Tests carried out for the commercialization of chemicals and GMOs are invalidated by the diets of laboratory rats
Monday 6 July 2015
The paper accepted by PLOS ONE has been published finally on july 2nd and not on june 17th. No change in results, but the abstract has been shortened by the editor on the regulatory consequences and with precisions of our funding for our other works.
Laboratory rats are frequently used for testing chemicals and genetically modified (GMO) foods, as the last step before commercialization in order to determine effects on mammalian health and predict risk in humans. Such chemicals include pesticides (which often are endocrine disruptors or toxic to the nervous system), plasticizers, and food additives. Some are suspected of being carcinogenic, and others are gradually being banned after having poisoned people and the ecosystem.
However, health agencies consider that a high proportion of laboratory animals are predisposed to developing many diseases, based on industrial data archives known as "historical control data". According to these data, 13–71% of the animals would spontaneously or naturally present mammary tumors and 26–93% pituitary tumors, and the kidney function of these animals would frequently be deficient. This prevents the attribution of observed toxic effects to the products tested, and requires the sacrifice of a large number of animals in an attempt to observe statistically significant results in carcinogenicity tests, for example. But often, doubt persists and the product remains on the market. Do these diseases originate from genetic or environmental factors?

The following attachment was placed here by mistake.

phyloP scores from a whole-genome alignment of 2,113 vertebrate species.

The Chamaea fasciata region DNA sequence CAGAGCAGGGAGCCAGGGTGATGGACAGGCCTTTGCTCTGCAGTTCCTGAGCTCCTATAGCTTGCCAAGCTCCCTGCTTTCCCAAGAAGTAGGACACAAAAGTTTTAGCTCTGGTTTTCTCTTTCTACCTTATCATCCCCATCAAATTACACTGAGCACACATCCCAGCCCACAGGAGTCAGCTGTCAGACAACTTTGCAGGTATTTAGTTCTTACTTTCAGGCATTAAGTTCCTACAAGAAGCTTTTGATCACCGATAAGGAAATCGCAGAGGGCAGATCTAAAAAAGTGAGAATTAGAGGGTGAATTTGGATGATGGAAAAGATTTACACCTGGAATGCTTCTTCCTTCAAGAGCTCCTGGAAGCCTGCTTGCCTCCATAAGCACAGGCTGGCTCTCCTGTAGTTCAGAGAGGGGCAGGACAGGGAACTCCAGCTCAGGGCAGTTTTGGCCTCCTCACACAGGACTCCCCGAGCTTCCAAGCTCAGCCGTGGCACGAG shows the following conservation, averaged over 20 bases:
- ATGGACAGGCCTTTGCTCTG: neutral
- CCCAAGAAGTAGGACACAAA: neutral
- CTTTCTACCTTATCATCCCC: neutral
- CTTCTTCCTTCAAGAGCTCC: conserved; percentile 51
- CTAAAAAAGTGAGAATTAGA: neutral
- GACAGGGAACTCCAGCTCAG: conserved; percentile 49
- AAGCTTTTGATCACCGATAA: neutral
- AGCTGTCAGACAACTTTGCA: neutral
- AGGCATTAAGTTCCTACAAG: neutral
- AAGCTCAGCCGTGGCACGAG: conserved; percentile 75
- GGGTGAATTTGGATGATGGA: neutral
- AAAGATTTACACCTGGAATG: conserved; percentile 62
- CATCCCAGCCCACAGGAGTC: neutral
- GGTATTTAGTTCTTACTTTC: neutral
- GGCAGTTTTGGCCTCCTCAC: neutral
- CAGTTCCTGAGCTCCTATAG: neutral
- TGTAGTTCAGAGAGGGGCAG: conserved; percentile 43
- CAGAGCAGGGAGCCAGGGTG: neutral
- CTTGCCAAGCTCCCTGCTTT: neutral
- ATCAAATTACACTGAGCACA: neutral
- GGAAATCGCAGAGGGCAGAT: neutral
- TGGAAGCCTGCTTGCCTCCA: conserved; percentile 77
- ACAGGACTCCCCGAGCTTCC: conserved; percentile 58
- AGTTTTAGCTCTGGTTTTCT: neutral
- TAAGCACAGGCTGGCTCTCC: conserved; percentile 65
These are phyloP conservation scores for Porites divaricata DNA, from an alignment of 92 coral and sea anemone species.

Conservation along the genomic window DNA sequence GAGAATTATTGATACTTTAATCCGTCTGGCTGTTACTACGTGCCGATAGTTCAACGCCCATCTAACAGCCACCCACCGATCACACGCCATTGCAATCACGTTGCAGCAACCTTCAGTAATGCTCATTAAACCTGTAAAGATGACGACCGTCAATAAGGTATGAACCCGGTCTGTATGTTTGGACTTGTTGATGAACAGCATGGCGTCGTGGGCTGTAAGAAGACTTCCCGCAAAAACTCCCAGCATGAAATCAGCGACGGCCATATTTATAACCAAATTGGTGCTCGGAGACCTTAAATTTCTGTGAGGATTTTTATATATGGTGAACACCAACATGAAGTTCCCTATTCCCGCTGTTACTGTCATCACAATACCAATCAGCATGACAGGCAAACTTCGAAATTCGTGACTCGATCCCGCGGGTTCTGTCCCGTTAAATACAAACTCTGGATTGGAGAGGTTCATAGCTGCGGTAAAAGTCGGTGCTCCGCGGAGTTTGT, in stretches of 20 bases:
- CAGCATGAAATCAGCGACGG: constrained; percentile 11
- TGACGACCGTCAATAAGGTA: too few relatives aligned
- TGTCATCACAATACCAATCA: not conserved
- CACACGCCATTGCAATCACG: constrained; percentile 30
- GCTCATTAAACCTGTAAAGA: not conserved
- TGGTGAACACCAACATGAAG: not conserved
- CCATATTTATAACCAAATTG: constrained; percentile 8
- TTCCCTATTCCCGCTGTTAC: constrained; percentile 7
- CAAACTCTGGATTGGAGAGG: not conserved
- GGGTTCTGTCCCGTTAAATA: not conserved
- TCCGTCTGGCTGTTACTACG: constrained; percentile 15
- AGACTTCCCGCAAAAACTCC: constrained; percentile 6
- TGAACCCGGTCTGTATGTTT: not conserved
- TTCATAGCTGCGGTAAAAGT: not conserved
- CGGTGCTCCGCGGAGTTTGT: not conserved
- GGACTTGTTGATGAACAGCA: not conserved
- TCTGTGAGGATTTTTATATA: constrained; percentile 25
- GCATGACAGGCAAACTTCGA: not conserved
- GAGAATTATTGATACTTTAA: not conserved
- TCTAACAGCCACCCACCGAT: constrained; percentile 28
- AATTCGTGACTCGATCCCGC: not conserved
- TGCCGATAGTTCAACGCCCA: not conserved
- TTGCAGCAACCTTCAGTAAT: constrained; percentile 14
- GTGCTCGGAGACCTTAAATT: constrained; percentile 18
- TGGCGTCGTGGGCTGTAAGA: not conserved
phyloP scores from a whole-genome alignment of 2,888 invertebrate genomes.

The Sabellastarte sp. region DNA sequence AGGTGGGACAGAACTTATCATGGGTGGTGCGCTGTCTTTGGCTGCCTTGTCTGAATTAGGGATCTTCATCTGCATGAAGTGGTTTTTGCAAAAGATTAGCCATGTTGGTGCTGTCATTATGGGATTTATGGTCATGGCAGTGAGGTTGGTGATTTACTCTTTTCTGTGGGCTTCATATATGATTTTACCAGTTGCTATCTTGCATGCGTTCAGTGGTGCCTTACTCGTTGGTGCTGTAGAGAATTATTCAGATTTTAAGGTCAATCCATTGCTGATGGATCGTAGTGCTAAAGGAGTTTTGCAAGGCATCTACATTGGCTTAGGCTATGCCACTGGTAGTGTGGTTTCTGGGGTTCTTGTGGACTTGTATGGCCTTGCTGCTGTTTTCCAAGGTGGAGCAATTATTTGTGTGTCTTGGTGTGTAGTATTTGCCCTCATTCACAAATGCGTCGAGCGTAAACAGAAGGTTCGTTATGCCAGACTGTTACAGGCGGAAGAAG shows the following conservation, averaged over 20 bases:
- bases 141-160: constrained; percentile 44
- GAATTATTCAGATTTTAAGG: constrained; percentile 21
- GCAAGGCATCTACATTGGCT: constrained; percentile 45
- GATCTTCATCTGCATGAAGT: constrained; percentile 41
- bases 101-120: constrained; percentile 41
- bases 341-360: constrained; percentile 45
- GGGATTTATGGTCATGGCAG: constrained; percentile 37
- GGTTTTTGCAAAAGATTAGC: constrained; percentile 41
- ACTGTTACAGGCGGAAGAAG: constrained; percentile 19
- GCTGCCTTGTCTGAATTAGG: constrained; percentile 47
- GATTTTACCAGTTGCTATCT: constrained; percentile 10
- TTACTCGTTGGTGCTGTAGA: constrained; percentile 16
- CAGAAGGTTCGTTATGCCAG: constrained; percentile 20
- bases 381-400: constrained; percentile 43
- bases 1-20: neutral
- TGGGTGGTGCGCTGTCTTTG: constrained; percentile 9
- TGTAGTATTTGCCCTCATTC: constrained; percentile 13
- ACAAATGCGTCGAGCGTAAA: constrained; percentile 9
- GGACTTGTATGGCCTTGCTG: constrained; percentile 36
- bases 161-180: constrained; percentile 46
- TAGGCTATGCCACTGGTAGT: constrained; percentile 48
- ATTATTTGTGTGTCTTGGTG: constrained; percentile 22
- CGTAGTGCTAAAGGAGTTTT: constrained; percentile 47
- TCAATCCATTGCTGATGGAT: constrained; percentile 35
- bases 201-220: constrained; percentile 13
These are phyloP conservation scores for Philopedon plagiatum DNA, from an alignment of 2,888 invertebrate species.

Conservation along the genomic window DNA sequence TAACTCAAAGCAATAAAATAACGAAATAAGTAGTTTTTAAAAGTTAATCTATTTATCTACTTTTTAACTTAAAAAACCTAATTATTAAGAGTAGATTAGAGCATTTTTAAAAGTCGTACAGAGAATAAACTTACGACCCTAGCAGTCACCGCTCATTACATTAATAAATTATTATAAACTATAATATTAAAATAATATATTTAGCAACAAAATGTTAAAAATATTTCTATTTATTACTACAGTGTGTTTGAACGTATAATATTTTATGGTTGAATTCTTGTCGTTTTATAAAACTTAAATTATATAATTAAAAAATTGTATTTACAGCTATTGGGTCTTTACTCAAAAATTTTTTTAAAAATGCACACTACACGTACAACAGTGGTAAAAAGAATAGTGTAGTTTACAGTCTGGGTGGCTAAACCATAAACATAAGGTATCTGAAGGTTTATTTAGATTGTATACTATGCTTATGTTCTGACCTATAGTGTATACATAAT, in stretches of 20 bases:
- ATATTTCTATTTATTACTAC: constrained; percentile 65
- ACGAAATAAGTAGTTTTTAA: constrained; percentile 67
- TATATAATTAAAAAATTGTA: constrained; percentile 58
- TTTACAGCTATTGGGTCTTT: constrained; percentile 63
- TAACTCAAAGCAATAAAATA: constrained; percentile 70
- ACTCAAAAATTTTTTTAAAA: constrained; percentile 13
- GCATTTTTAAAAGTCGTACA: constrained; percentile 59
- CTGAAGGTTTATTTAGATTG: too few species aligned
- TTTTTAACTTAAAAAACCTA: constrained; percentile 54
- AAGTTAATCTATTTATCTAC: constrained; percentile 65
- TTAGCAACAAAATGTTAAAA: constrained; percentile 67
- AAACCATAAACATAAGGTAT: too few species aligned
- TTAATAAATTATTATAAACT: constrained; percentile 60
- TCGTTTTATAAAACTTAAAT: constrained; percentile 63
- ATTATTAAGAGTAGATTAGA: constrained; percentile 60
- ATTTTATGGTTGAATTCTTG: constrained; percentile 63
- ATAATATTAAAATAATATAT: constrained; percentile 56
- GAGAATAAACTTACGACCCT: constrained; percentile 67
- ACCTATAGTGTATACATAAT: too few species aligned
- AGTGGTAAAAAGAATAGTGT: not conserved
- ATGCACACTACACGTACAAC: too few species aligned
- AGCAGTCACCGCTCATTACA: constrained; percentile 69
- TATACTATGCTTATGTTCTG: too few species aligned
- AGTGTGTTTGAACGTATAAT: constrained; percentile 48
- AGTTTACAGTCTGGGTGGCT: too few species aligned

To investigate this question, the team of Professor Gilles-Eric Seralini of the University of Caen, supported by CRIIGEN, analyzed the dried feed of laboratory animals using standard methods and with the help of accredited laboratories. These animal feeds, sourced from five continents, are generally considered balanced and hygienic. The study was exceptionally wide-ranging; it investigated 13 samples of commonly used laboratory rat feeds for traces of 262 pesticides, 4 heavy metals, 17 dioxins and furans, 18 PCBs and 22 GMOs.
The results were overwhelming. All the feeds contained significant concentrations of several of these products, at levels likely to cause serious diseases and disrupt the hormonal and nervous system of the animals. This hides the effects of the products tested. For example, residues of the most widely used pesticide in the world, consisting of glyphosate and highly toxic adjuvants, such as Roundup, were detected in 9 of the 13 diets. Eleven of the 13 diets contained GMOs that are grown with large amounts of Roundup.